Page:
Thanksgiving, 2012

Some notes from this year’s Thanksgiving festivities.

Willie Bird Turkey

Regarding the Turkey, for the last couple years I bought heritage breed turkeys. While these were tasty, I found the cost/benefit for them didn’t really work out. They are very, very expensive for a Turkey that pretty much tastes like any other Turkey. So this year, I went with an Organic, free range, plain old, Willie Bird from Santa Rosa.

For all of my adult life, I have approached the turkey by separating the leg/thigh half from the breast and cooking them separately, a trick I learned from Julia Child’s The Way To Cook. For some, I guess there is a little disappointment in not presenting a whole bird to the table, but for me the benefit of being able to cook the dark and white meat separately has always outweighed that. It also significantly reduces the cooking time of both halves.

However, this year I took this a step further. Mrs. Flannestad found a recipe in Parade Magazine, of all places, from Mr Mario Batali:

Mario Batali’s Stuffed Turkey

Tacchino Ripieno — for non-Italians, that means turkey stuffed with chestnuts and prunes — is chef Mario Batali’s favorite way to cook turkey because, he says, it never comes out dry. It features a crisp-well-seasoned skin, can be baked in an hour, and may be cut straight through, just like a regular roast.

Turkey Breast stuffed with Prunes, Chestnuts, and pancetta! How could we NOT make this recipe?

I more or less followed the recipe, though I did buy a whole turkey and bone it out myself. What can I say, I like dark meat.

Boned Out Turkey Pieces

I found I really only needed about half the amount of stuffing which the recipe made. I also didn’t quite pay attention, that Mr Batali instructs you to separate the two breast lobes and stuff them separately. Stuffing the whole breast added a little time to the roasting. One big advantage to this recipe, is you can use most of the bones and giblets to make turkey stock before thanksgiving day and have it ready to go for gravy.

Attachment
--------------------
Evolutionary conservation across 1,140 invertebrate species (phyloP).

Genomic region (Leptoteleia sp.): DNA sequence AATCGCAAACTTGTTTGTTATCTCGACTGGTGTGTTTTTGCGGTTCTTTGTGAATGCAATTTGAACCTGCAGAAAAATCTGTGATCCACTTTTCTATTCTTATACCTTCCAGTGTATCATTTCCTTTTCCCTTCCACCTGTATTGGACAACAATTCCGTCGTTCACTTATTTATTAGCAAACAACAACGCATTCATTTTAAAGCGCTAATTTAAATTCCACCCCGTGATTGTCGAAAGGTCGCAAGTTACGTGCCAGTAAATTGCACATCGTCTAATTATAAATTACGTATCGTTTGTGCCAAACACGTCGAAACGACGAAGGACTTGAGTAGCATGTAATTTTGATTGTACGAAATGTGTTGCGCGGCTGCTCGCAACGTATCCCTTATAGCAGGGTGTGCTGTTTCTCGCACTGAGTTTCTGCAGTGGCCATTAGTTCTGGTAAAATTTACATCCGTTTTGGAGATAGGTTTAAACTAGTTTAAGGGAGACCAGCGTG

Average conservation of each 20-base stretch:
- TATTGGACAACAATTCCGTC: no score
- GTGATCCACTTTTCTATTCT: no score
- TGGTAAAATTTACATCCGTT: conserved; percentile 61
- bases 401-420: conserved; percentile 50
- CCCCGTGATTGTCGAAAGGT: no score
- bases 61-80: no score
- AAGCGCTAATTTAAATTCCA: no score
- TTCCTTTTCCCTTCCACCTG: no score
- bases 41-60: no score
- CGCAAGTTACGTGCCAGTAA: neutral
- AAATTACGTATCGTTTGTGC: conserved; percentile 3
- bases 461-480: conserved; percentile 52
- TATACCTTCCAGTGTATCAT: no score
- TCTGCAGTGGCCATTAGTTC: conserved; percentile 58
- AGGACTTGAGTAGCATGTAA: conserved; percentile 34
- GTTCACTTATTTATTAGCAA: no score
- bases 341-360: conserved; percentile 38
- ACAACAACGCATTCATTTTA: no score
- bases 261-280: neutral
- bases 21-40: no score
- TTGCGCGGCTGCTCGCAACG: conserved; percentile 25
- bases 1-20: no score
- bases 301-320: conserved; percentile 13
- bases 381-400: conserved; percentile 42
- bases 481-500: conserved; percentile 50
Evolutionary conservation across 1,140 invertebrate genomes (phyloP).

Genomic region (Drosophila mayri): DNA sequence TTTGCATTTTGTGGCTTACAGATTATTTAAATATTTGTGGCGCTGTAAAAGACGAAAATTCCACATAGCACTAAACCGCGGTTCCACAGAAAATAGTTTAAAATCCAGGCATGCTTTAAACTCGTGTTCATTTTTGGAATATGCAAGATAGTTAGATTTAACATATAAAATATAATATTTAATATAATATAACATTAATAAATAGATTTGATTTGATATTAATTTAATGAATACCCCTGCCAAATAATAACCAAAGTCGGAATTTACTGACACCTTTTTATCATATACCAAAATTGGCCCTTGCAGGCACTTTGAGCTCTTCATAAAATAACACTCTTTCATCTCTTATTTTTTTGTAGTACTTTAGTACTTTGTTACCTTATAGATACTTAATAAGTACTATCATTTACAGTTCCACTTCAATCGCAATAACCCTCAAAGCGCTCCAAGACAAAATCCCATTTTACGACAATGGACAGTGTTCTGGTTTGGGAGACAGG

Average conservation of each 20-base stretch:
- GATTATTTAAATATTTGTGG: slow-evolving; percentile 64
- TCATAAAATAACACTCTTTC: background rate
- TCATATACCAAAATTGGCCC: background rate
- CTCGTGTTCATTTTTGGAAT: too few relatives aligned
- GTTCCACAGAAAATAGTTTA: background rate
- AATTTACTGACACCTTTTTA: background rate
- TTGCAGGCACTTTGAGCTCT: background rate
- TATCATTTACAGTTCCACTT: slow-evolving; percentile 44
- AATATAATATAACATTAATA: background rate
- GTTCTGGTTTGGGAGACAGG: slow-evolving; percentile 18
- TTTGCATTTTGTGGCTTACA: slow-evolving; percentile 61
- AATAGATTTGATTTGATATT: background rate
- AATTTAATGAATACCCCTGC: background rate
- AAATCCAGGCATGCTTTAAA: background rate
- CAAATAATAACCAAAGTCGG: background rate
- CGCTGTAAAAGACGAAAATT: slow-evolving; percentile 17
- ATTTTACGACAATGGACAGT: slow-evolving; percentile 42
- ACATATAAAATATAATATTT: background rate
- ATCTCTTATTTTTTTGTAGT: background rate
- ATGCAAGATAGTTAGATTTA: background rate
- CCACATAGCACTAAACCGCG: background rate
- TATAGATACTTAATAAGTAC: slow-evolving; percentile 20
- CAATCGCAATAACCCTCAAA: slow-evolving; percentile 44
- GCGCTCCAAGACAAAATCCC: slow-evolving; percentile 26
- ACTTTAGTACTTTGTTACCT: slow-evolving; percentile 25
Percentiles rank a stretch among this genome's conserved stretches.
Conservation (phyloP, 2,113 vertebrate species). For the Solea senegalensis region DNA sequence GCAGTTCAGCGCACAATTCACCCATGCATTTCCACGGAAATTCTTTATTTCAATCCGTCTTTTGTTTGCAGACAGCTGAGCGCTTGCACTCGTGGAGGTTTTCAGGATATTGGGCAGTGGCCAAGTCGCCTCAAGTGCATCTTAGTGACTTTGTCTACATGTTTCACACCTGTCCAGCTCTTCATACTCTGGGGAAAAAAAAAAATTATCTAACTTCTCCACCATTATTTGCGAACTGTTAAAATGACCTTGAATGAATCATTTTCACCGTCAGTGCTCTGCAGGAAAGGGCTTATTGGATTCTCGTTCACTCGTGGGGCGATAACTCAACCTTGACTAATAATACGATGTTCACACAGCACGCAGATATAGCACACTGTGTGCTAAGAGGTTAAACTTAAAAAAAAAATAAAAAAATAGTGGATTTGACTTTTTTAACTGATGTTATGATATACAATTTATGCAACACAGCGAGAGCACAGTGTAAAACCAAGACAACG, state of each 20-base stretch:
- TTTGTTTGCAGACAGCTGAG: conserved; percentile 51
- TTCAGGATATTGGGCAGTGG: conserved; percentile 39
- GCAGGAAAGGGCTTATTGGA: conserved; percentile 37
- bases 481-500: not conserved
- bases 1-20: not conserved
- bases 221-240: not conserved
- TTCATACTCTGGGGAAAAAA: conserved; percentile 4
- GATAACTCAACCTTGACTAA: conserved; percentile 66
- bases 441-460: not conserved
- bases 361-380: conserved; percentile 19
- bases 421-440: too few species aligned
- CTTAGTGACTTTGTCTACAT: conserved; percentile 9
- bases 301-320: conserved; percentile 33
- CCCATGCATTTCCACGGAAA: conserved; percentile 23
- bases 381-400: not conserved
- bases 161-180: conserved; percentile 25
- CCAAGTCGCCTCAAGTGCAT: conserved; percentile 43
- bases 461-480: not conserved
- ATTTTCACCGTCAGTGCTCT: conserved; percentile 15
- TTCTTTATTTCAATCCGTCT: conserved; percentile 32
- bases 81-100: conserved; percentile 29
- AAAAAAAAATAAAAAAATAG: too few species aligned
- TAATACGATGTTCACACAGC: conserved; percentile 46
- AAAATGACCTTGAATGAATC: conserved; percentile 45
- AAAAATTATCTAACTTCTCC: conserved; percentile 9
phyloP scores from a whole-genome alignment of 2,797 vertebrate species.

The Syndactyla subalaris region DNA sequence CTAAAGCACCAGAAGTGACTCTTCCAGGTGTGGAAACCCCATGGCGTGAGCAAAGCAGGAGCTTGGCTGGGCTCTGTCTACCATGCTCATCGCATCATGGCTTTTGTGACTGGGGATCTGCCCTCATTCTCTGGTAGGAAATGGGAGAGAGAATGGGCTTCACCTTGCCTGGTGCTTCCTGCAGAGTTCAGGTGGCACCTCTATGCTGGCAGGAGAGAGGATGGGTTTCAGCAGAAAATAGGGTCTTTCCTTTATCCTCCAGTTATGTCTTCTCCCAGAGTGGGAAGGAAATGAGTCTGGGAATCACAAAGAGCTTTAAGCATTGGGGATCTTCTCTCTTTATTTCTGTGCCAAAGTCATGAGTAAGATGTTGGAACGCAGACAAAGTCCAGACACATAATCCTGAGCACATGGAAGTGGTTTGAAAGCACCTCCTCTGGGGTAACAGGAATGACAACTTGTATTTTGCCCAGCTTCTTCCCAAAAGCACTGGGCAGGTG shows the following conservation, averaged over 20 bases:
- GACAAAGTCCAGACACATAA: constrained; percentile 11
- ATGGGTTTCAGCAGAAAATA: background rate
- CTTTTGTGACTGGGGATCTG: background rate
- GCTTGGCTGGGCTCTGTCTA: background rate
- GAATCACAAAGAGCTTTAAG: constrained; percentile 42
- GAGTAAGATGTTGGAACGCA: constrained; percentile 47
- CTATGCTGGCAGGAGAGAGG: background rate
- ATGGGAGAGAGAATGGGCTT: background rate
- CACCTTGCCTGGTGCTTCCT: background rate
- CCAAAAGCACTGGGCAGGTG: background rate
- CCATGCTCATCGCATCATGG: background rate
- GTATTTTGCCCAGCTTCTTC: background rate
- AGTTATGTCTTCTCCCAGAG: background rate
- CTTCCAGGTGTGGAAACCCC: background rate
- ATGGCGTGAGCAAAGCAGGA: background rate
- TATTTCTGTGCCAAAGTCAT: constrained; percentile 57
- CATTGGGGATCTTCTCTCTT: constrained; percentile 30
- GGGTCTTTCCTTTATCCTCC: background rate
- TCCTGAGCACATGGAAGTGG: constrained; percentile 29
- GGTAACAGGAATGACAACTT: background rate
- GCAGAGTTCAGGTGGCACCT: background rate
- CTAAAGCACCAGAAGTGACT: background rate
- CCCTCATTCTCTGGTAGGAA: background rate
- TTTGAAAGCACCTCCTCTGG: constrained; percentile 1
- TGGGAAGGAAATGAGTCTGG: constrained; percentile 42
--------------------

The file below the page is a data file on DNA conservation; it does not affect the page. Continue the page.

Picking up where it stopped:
For the Leg/Thighs, I took out the thigh bones and cured them overnight in a mix of sugar, salt, and ground porcini mushrooms. Then the next day, I stuffed the thigh cavities with some of the prune stuffing and tied them up.

For dressing, I bought a rustic sourdough loaf a couple days before and cut it into cubes. I sauteed maitake and cremini mushrooms and also some mirepoix. Then mixed them with the cubed bread, moistened with stock and cooked the leg/thighs on top of the dressing.

Sweet Potatoe Pecan Pie

This year’s pie came from Alton Brown: Sweet Potato Pie with Pecans The only liberty I took with Alton’s recipe was roasting the sweet potatoes and to use Goat Yoghurt, instead of cow.

Strange, how dogs seem more attracted to raw Turkey than cooked…

Monty, Paying Attention

Turkey Divan

One of the traditional day after thanksgiving meals in the Flannery house is always Turkey Divan.

Here is my version…

Turkey Divan

Turkey Divan
1 Bunch Broccoli, cut into spears, stem skinned and sliced
Roast Turkey, Sliced
Mornay Sauce*

METHOD: Preheat oven to 350F. Blanch or steam Broccoli and stem slices until nearly cooked. Line roasting pan with spears and stem pieces. Place roast turkey in the middle and cover with mornay sauce. Heat in oven until turkey is heated through. Serve with leftover dressing or mashed potatoes.

I know you can buy Mornay Sauce in packets, but it’s really one of those things you should know how to make, forms the basis of so many American classic casseroles, like Mac & Cheese and Turkey Tetrazzini.

*Mornay Sauce
1 Cup Milk (warmed)
1 Cup Turkey Stock (warmed)
2 Tablespoons Butter
2+ Tablespoons Flour
1 Cup Shredded Cheese
1/2 Teaspoon Paprika
1/2 Teaspoon Nutmeg
1 pinch Cayenne Pepper
1 Bay Leaf

METHOD: Melt butter in small sauce pan. Whisk in flour to form stiff roux and cook over low heat until the flour is toasted smelling. Remove from heat. Whisk in Turkey Stock and Milk. Return to heat and warm quickly to a near simmer. When thick enough to coat the back of spoon, reduce heat. Stir in cheese and spices, adjusting salt level. Remove from heat and keep warm.

Girl Music Geeks

As anyone who has worked in food service will tell you, oft times you get pressed into service making Food and/or drinks for your significant other and their friends.

Mrs Flannestad has a group of friends who also are really into music, and they get together from time to time to listen to music or watch concert videos.

This time they came over to our house, so I made dinner.


One of my favorite winter vegetables, Beets, are great, and tomatero farms had some that were so great looking at the Alemany Farmers’ Market Saturday that I couldn’t resist. Though, it is good to float them past the attendees to make sure no one has had bad experiences in the past. Like cilantro, people often have strong opinions about beets. My favorite way to deal with them is just to wash them, wrap them whole in foil, and throw them in the oven until they are cooked through. When they are done, it is very easy to rinse them under running water and just slide the outside skin off the beets.


I wanted to make Israeli Cous Cous, but our local grocery doesn’t carry it, so I opted for a type of italian pasta called riso instead. It is about the size and shape of rice and can be braised, just like arborio rice.